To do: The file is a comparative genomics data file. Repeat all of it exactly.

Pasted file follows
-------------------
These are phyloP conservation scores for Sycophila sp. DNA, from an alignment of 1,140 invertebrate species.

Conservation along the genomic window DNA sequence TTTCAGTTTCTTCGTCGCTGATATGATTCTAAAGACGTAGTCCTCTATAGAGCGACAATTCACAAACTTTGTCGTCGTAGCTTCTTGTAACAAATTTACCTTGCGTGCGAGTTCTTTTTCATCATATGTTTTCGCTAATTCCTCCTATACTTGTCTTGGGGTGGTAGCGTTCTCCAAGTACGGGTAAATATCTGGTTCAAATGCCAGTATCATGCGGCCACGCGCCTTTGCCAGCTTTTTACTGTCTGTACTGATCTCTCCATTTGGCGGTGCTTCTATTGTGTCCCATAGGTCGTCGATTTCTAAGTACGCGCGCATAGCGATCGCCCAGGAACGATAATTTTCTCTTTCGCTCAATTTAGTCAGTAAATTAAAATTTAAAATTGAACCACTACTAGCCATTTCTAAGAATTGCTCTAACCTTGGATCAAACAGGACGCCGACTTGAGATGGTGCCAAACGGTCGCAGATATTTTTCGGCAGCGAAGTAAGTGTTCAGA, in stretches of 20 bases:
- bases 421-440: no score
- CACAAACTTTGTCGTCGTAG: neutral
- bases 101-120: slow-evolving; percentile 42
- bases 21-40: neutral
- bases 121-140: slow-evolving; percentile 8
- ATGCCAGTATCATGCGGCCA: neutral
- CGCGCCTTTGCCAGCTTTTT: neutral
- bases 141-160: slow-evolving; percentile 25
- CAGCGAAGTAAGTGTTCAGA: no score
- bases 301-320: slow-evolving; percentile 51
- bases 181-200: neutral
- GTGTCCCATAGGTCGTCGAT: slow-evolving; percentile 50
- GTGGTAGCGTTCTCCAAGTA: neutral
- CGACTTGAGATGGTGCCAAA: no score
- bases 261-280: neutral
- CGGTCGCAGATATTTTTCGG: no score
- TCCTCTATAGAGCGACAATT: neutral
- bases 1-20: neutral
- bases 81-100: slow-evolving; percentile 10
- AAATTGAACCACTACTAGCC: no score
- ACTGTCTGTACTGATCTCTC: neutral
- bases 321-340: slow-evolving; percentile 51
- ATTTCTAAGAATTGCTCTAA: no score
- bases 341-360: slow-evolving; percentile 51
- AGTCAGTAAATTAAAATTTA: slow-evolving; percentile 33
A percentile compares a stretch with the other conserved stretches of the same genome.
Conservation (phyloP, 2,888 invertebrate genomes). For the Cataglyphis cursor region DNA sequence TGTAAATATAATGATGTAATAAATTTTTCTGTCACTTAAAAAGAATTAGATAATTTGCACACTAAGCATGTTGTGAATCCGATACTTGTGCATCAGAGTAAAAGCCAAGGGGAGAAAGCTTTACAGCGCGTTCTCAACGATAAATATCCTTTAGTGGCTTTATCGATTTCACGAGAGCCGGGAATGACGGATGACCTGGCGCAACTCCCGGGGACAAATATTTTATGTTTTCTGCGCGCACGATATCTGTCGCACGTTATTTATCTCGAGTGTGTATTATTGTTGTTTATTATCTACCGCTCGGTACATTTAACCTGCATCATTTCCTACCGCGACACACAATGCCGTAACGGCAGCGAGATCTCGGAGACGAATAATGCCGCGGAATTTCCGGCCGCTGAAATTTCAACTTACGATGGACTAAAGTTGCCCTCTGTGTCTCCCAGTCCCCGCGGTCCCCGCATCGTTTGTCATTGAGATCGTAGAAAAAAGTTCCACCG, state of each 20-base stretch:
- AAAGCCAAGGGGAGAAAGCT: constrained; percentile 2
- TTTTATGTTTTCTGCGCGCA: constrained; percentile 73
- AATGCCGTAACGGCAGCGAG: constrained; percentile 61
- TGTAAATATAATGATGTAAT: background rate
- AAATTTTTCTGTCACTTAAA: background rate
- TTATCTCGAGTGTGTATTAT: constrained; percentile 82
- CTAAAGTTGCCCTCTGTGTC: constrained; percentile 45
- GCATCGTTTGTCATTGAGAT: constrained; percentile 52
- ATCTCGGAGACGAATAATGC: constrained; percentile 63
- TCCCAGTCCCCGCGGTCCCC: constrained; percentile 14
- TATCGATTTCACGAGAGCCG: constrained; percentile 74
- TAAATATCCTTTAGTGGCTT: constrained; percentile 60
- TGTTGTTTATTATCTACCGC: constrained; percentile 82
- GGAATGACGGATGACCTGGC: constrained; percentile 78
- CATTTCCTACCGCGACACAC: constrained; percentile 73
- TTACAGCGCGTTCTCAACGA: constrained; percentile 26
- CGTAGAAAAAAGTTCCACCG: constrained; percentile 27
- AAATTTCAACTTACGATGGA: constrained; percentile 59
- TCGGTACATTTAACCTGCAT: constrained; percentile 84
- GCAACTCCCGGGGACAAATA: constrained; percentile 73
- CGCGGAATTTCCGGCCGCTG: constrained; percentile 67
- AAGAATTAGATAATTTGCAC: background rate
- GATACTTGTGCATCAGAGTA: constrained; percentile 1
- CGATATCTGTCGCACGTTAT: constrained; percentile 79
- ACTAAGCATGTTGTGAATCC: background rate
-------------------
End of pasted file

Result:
These are phyloP conservation scores for Sycophila sp. DNA, from an alignment of 1,140 invertebrate species.

Conservation along the genomic window DNA sequence TTTCAGTTTCTTCGTCGCTGATATGATTCTAAAGACGTAGTCCTCTATAGAGCGACAATTCACAAACTTTGTCGTCGTAGCTTCTTGTAACAAATTTACCTTGCGTGCGAGTTCTTTTTCATCATATGTTTTCGCTAATTCCTCCTATACTTGTCTTGGGGTGGTAGCGTTCTCCAAGTACGGGTAAATATCTGGTTCAAATGCCAGTATCATGCGGCCACGCGCCTTTGCCAGCTTTTTACTGTCTGTACTGATCTCTCCATTTGGCGGTGCTTCTATTGTGTCCCATAGGTCGTCGATTTCTAAGTACGCGCGCATAGCGATCGCCCAGGAACGATAATTTTCTCTTTCGCTCAATTTAGTCAGTAAATTAAAATTTAAAATTGAACCACTACTAGCCATTTCTAAGAATTGCTCTAACCTTGGATCAAACAGGACGCCGACTTGAGATGGTGCCAAACGGTCGCAGATATTTTTCGGCAGCGAAGTAAGTGTTCAGA, in stretches of 20 bases:
- bases 421-440: no score
- CACAAACTTTGTCGTCGTAG: neutral
- bases 101-120: slow-evolving; percentile 42
- bases 21-40: neutral
- bases 121-140: slow-evolving; percentile 8
- ATGCCAGTATCATGCGGCCA: neutral
- CGCGCCTTTGCCAGCTTTTT: neutral
- bases 141-160: slow-evolving; percentile 25
- CAGCGAAGTAAGTGTTCAGA: no score
- bases 301-320: slow-evolving; percentile 51
- bases 181-200: neutral
- GTGTCCCATAGGTCGTCGAT: slow-evolving; percentile 50
- GTGGTAGCGTTCTCCAAGTA: neutral
- CGACTTGAGATGGTGCCAAA: no score
- bases 261-280: neutral
- CGGTCGCAGATATTTTTCGG: no score
- TCCTCTATAGAGCGACAATT: neutral
- bases 1-20: neutral
- bases 81-100: slow-evolving; percentile 10
- AAATTGAACCACTACTAGCC: no score
- ACTGTCTGTACTGATCTCTC: neutral
- bases 321-340: slow-evolving; percentile 51
- ATTTCTAAGAATTGCTCTAA: no score
- bases 341-360: slow-evolving; percentile 51
- AGTCAGTAAATTAAAATTTA: slow-evolving; percentile 33
A percentile compares a stretch with the other conserved stretches of the same genome.
Conservation (phyloP, 2,888 invertebrate genomes). For the Cataglyphis cursor region DNA sequence TGTAAATATAATGATGTAATAAATTTTTCTGTCACTTAAAAAGAATTAGATAATTTGCACACTAAGCATGTTGTGAATCCGATACTTGTGCATCAGAGTAAAAGCCAAGGGGAGAAAGCTTTACAGCGCGTTCTCAACGATAAATATCCTTTAGTGGCTTTATCGATTTCACGAGAGCCGGGAATGACGGATGACCTGGCGCAACTCCCGGGGACAAATATTTTATGTTTTCTGCGCGCACGATATCTGTCGCACGTTATTTATCTCGAGTGTGTATTATTGTTGTTTATTATCTACCGCTCGGTACATTTAACCTGCATCATTTCCTACCGCGACACACAATGCCGTAACGGCAGCGAGATCTCGGAGACGAATAATGCCGCGGAATTTCCGGCCGCTGAAATTTCAACTTACGATGGACTAAAGTTGCCCTCTGTGTCTCCCAGTCCCCGCGGTCCCCGCATCGTTTGTCATTGAGATCGTAGAAAAAAGTTCCACCG, state of each 20-base stretch:
- AAAGCCAAGGGGAGAAAGCT: constrained; percentile 2
- TTTTATGTTTTCTGCGCGCA: constrained; percentile 73
- AATGCCGTAACGGCAGCGAG: constrained; percentile 61
- TGTAAATATAATGATGTAAT: background rate
- AAATTTTTCTGTCACTTAAA: background rate
- TTATCTCGAGTGTGTATTAT: constrained; percentile 82
- CTAAAGTTGCCCTCTGTGTC: constrained; percentile 45
- GCATCGTTTGTCATTGAGAT: constrained; percentile 52
- ATCTCGGAGACGAATAATGC: constrained; percentile 63
- TCCCAGTCCCCGCGGTCCCC: constrained; percentile 14
- TATCGATTTCACGAGAGCCG: constrained; percentile 74
- TAAATATCCTTTAGTGGCTT: constrained; percentile 60
- TGTTGTTTATTATCTACCGC: constrained; percentile 82
- GGAATGACGGATGACCTGGC: constrained; percentile 78
- CATTTCCTACCGCGACACAC: constrained; percentile 73
- TTACAGCGCGTTCTCAACGA: constrained; percentile 26
- CGTAGAAAAAAGTTCCACCG: constrained; percentile 27
- AAATTTCAACTTACGATGGA: constrained; percentile 59
- TCGGTACATTTAACCTGCAT: constrained; percentile 84
- GCAACTCCCGGGGACAAATA: constrained; percentile 73
- CGCGGAATTTCCGGCCGCTG: constrained; percentile 67
- AAGAATTAGATAATTTGCAC: background rate
- GATACTTGTGCATCAGAGTA: constrained; percentile 1
- CGATATCTGTCGCACGTTAT: constrained; percentile 79
- ACTAAGCATGTTGTGAATCC: background rate